Sage who dreamed of the Atom

Acharya Kanada, ancient Indian philosopher, imagined atoms ~2,500 years back and estimated it to be 7.2X10-⁸ meters

Dr. Santanu Bhattacharya
4 min readMar 10, 2021

Acharya Kanada, also known as Kashyapa, an ancient Indian natural scientist and philosopher, formulated the theory of atoms 2500 years before John Dalton’s discovery. He founded the Vaisheshika school of Indian philosophy that epitomized the earliest Indian physics. He used this to explain the creation and existence of the universe by proposing an atomistic theory, applying logic and realism which made his school one of the earliest known systematic realist ontology in human history.

The Story Lane:

Acharya Kanada was born in 600 BC in Prabhas Kshetra (near Dwaraka) in Gujarat, in Eastern India. His real name was Kashyap.

Once on his holy expedition to Prayag, Kashyap saw thousands of devotees littering the streets with flowers and rice grains, which they presented at the temple as a symbol of respect. Fascinated by the broken grains of rice spread on the streets, he started collecting them.

Ancient Indian school system known as “Gurukul”. Source:

A crowd gathered around and asked him that why he is collecting the leftover grains that even a beggar will not eat. He replied that while the individual grain particles may not have any worth, but a collection of hundreds of grains can make up a person’s meal, the collection of many such meals would serve an entire family and ultimately would feed the entire mankind. Therefore even a single grain of rice is as important as all the valuable riches in this world.

Rice has been a key part of Asia’s diet for many millennium. Photo by Sandy Manoa on Unsplash

Impressed by his thoughts and explanation of importance of even a single particle, people began calling him ‘Kannada’, as ‘Kan’ in Sanskrit means ‘the smallest particle’.

Kanada was walking with food in his hand, breaking it into small pieces when he realized that he was unable to divide the food into any further parts. From this moment, he conceptualized the idea of a particle that could not be divided any further. He termed that indivisible matter parmanu or anu (atom). Note that, at later times, anu (atom) was considered to be consisted of paramanu (“sub-atom”), but Kanada used these terms interchangably . He also proposed that this indivisible matter could not be noticed or perceived through any human organ i.e., through naked eyes.

The Vedic Atomic Theory:

Kanada believed that the atom was eternal and has the tendency to bind with other atoms. Vaisesika atomists posited the four elemental atom types.

The union of two atoms forms a double or binary molecule, called “Dwinuka”. According to theory proposed by Kanada, Dwinuka would have similar properties as of the original parmanu (atoms). He also stated that the combinations of different type of atoms result in a non-identical molecule that could chemically change a component in the presence of specific factors such as heat — for example, change in color of utensils made of mud when they are heated. Kanada’s book, called Vaisheshik Darshan (also called Kannada sutras), captured his atomic theory which states the following:

  • Everything can be partitioned
  • Subdivision leads to creation of parmanu (atom) after a while
  • Parmanu is indivisible, that is, it cannot be divided further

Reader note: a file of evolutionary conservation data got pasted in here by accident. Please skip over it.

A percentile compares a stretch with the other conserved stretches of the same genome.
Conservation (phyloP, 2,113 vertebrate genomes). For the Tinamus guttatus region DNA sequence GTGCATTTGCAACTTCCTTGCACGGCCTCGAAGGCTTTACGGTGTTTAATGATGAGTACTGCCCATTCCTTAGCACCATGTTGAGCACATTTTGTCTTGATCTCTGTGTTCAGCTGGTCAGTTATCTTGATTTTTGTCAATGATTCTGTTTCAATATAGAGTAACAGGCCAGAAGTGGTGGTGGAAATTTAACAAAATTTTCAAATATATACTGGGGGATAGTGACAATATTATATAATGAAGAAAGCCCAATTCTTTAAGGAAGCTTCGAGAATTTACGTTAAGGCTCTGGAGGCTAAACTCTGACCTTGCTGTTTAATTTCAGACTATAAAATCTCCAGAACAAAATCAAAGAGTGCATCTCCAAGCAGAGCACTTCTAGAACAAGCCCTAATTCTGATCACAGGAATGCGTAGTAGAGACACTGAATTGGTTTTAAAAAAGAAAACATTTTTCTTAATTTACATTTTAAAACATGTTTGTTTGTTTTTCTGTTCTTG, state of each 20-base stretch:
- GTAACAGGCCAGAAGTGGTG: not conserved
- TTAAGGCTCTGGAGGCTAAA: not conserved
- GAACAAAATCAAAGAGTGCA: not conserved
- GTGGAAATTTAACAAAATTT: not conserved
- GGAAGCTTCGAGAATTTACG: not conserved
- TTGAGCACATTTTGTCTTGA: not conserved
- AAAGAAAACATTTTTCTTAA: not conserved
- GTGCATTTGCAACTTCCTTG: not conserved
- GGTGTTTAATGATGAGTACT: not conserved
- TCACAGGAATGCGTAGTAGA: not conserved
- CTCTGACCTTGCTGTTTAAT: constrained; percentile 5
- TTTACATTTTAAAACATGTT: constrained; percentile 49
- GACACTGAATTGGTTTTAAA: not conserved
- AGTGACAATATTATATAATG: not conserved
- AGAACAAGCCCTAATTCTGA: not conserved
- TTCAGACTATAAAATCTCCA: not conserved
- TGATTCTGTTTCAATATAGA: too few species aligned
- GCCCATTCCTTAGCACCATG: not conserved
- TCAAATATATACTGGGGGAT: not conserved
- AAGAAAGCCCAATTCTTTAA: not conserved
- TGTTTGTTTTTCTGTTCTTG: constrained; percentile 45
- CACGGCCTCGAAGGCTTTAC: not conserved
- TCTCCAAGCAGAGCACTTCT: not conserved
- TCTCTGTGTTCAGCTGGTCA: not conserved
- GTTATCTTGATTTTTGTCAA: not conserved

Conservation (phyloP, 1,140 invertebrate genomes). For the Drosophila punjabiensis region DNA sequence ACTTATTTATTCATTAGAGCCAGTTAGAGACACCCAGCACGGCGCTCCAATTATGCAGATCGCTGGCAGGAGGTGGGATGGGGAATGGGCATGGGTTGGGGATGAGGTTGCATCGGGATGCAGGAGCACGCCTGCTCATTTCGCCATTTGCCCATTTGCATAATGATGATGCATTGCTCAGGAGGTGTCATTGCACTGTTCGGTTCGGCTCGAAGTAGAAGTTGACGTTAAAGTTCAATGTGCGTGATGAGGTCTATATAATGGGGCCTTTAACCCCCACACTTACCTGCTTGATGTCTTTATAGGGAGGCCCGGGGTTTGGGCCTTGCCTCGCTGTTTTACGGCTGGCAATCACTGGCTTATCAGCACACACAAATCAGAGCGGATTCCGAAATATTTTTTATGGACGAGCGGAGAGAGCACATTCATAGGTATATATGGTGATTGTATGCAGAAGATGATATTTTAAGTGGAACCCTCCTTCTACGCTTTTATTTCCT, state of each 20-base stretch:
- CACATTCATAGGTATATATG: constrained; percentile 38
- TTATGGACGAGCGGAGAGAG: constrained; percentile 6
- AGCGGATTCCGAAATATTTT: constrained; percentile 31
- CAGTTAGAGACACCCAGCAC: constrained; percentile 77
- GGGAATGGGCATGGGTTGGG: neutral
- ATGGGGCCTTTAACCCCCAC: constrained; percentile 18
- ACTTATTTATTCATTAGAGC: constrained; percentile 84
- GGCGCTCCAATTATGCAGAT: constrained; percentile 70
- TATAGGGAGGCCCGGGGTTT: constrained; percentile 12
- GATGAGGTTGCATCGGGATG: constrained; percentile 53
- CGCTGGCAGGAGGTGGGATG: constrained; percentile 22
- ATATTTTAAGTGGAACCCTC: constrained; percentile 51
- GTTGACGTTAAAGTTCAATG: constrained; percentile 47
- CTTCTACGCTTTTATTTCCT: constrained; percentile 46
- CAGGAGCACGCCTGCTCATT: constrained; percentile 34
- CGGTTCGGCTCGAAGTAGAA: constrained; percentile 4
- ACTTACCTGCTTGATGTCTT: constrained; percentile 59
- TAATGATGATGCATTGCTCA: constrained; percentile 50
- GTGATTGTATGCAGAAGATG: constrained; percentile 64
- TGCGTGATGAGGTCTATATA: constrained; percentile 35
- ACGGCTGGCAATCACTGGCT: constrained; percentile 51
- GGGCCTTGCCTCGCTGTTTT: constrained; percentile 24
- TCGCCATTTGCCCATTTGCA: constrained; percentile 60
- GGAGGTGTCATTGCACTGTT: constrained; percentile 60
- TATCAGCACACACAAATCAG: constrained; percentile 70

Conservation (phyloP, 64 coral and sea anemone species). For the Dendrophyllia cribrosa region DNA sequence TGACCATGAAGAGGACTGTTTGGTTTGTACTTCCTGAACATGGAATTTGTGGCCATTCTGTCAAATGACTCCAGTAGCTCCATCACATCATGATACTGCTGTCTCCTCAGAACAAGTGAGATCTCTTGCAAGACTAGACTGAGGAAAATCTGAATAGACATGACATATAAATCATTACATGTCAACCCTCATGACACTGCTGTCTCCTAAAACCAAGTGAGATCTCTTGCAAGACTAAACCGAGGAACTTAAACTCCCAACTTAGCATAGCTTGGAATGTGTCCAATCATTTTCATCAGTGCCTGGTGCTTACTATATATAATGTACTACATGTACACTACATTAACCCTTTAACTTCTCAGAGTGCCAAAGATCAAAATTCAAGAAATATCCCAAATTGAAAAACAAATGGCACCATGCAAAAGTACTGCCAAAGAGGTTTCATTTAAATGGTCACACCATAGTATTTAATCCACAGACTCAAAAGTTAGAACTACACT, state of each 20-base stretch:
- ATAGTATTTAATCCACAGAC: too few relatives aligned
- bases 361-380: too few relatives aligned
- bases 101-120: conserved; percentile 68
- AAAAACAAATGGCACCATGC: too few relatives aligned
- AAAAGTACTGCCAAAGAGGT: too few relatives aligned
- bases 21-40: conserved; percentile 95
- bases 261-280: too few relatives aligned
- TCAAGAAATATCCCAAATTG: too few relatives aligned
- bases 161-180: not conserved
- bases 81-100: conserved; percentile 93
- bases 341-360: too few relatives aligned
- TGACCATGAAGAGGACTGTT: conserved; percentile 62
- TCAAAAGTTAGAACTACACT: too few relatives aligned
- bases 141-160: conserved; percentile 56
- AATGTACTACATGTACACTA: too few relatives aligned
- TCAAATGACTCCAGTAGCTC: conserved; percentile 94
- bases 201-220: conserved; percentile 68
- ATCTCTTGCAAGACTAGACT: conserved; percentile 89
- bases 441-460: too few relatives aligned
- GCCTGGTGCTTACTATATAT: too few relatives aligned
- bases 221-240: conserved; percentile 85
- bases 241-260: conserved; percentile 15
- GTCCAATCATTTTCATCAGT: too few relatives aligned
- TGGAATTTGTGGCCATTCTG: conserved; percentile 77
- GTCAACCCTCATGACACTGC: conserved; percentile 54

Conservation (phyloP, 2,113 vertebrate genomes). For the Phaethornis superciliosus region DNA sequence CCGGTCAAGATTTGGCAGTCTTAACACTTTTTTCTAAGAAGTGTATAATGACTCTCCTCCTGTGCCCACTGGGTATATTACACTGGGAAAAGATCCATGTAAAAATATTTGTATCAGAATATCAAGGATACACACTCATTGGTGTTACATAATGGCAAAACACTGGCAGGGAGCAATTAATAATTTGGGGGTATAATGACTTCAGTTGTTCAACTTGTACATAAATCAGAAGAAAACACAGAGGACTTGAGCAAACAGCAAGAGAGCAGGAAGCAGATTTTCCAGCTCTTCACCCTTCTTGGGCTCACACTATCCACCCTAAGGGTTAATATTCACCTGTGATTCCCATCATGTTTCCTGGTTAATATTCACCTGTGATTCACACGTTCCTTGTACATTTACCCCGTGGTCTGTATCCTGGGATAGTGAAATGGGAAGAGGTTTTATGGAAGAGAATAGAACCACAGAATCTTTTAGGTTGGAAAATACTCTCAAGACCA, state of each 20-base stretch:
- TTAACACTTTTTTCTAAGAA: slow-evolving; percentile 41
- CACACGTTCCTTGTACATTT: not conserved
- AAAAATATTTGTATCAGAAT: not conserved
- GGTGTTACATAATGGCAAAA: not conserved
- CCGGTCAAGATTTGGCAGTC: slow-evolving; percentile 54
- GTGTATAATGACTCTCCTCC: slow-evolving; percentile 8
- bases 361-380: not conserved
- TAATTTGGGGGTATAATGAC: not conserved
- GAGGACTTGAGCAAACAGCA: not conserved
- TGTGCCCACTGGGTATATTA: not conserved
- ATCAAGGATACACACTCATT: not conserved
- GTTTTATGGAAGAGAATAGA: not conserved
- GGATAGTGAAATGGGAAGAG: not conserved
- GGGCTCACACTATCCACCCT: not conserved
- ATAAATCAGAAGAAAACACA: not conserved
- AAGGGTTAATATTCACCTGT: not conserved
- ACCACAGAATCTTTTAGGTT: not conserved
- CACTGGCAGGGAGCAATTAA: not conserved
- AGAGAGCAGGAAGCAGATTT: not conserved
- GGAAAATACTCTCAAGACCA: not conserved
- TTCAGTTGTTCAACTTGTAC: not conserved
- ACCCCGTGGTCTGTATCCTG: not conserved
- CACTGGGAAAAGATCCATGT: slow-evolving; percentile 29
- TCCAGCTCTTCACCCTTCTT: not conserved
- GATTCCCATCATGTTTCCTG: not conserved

• Subsection of any particle has an end and cannot be carried infinitely.
  • Atom is indestructible
  • It is the foundation for all material existence
  • Parmanu has a specific property which is same as the class of substance to which it belongs
  • It cannot be seen through naked eye
  • Atoms can be combined in different ways to produce chemical changes by heating them or using other measures.
  • Parmanu or atom can have two states — state of motion and state of absolute rest.

“Paramanu” in today’s measurements:

Paramanu (“atom”) is the unit of measurement for any being. A single Paramāṇu represents the smallest unit possible. Combining 8 Paramāṇu units will form a single Rathadhūli unit and so on. Below are proposed units of measurement in relation to one another:

  • 8 Paramāṇu= 1 Rathadhūli, chariot-dust
  • 8 Rathadhūli= 1 Vālāgra, hair-end (today taken to be ~75 μm)
  • 8 Vālāgra= 1 Likṣā, nit
  • 8 Likṣā= 1 Yūka, louse
  • 8 Yūka= 1 Yava, barley-corn
  • 8 Yava= 1 Aṅgula, digit (width of a finger, 3/4 of an inch or ~1.9 cm)

The smallest unit, which is paramāṇu is stated to be perceived only by the sages. For all other practical purposes, aṅgula is the smallest unit of measurement to be used by common people

Using one Aṅgula, width of a finger, 1.9 cm, to be 8*8*8*8*8*8 = 262,144 paramanus, 1 paramanu turns to be about 7.2X10-⁸ meters. The atom, as we know today, is about 10-¹⁰meters, or just about 700 times bigger than Kanad’s paramanu.

While Kanada’s atom was ~ 700 times bigger than what we know today, conceptualizing such small sizes 2,500 years back without the aid of modern scientific instruments is a remarkable feat.

Acharya Kanada defined life as an organized form of atoms and molecules and deaths as an unorganized form of those atoms. His discovery was not without controversy and has been in dispute since the earliest days. The earliest significant discovery of atom that survives today was done in 5th century by Greek philosophers Leucippus and Democritus. Scholars such as McEvilley (2002) assumes that such similarities are due to extensive cultural contact and diffusion, probably in either direction.

Epilogue: I write on Large Numbers, Data Science, Machine Learning, Product Management, Ancient History and Career Success Stories. You can follow me to get these in your Medium feed.

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Dr. Santanu Bhattacharya

Chief Technologist at NatWest, Prof/Scholar at IISc & MIT, worked for NASA, Facebook & Airtel, built start-ups, and future settler for Mars & Tatooine